I do find it hard to relate this thoughts in writing as I really think this is a perfect time (oops not that word again) to have a rambunctious discussion at a favourite watering hole with each other.

    I also hope it did not sound to ‘Motherhood like’

    Niels Henriksen

  4. Paul Butzi said, on March 5, 2008 at 10:00 am

    I have for a time now (my own pun) come to a conclusion that Time is only a human invention and as such, does not really exist, except in or minds.

    Sorry. Given a choice between believing the Second Law of Thermodynamics, and believing that time is only a human invention, I’m afraid I come down on the side of the Second Law with a resounding thump.

    Irreversability is real. You can’t unring a bell. Live with it, ignore it, it doesn’t much matter. Objective reality just *is*.

    Time may well be infinite. My lifetime (and yours) however, are distressingly finite.

  5. My Camera World said, on March 5, 2008 at 11:19 am

    I do not mean to debate the second law, but to only comment in order to provide for an interesting dialogue.

    The second law does mention time, but is really about the state of equilibrium and how if there are 2 states of entropy within a closed system they will gravitate towards equilibrium, if I remember correctly from my engineering days.

    I agree that to make our world work we need to partition what we call the continuum of endlessness into time intervals.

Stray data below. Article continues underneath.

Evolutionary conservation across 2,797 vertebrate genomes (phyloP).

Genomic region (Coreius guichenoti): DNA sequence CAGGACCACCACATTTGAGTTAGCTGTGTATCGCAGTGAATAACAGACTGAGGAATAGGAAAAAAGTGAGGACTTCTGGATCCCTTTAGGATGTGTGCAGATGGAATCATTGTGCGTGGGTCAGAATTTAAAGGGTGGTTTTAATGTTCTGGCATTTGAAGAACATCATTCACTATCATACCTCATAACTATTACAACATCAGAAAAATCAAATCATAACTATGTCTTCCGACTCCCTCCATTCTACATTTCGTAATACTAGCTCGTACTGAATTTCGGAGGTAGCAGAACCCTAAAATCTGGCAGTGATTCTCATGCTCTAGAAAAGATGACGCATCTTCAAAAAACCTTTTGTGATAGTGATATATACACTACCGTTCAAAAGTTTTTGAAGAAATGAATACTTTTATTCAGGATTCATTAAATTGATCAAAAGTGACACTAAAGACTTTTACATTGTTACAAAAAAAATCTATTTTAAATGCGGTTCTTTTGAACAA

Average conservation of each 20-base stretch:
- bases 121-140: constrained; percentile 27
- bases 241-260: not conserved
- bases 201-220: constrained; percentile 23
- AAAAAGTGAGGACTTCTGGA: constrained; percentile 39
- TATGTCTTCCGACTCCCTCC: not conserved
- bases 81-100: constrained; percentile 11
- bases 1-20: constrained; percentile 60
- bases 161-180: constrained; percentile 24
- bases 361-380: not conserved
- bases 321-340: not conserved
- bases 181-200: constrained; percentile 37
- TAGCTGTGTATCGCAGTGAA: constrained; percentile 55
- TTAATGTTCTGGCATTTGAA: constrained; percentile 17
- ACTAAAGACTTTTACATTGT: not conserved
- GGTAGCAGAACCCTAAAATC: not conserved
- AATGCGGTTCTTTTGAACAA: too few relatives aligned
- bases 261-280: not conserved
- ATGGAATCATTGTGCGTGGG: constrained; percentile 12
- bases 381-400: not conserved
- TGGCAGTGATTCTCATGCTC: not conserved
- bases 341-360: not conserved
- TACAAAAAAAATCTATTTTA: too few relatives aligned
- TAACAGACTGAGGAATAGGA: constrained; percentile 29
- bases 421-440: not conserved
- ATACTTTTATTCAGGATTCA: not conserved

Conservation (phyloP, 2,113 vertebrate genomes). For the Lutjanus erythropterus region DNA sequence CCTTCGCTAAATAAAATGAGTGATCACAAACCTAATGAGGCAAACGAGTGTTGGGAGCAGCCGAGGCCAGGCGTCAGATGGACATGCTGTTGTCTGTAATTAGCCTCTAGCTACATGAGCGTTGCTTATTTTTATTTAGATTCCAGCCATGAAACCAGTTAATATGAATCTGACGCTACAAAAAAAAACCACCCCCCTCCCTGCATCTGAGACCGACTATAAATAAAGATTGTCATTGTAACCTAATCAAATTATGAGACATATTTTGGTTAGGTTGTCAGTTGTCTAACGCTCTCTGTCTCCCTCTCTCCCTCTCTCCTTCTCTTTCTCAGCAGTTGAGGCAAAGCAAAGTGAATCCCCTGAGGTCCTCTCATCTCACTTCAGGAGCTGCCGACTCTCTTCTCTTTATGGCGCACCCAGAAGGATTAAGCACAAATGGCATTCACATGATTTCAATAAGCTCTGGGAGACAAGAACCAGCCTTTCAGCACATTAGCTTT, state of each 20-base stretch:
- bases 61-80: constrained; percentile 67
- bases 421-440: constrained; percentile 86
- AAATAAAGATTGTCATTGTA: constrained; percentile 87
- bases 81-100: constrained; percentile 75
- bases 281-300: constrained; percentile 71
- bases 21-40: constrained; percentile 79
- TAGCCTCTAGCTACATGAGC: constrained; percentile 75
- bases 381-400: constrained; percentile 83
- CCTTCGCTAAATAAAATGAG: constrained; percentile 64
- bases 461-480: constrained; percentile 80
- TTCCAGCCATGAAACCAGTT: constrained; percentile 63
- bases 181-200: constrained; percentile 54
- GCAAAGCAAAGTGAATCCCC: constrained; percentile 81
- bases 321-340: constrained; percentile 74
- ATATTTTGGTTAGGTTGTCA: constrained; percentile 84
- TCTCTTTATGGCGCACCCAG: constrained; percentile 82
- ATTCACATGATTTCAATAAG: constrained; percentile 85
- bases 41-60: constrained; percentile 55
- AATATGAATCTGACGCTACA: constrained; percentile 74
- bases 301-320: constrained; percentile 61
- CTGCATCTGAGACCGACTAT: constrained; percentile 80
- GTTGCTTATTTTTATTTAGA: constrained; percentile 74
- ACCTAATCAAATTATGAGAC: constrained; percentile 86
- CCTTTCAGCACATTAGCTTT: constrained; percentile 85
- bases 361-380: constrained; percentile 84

My comments were meant to only address, how we as humans seem to have the need for everything we do, to measure it within a time intervals.

    Most life on earth is not aware of time, but only the effects of our solar or planetary interactions. But in truth I am not sure I could even function without the use of time, It is so pervasive in everything we do, even when it is not needed.

    As an example, maybe silly, but why do many of us feel the need when we start a creative project feel the need to time limit the event? I know I have and probably still will since time is so ingrained and embedded with my psyche. It’s my own doing but not always the best for me.

    I am sure my comments would stand scientific scrutiny, but I do enjoy thinking differently about things, even when I am completely of the mark.

    Thanks for responding.
    I enjoy your writing style and also enjoy the interesting thoughts you have.

    Niels Henriksen

  6. My Camera World said, on March 5, 2008 at 11:45 am

    Sorry.
    The second last para should say.
    I am sure my comments would NOT stand …

    Niels

  7. Alex Brikoff said, on March 5, 2008 at 5:33 pm

    There have been countless philosophic discussions and arguments regarding the relationship of time and human lives. All of these discussions are terrific intellectual exercises but I think it comes down to something very simple. None of us, not one single person, really knows what the next day or even the next minute will bring. I totally agree with Paul’s original train of thought. Don’t procrastinate, do today, even right now, what you want to do. Don’t put off sipping that fine wine, taking that image that you’ve been planning for the last month or anything else that you’ve been putting off for whatever reason. Because you never know what the next minute will bring. After all, we are never guaranteed tomorrow.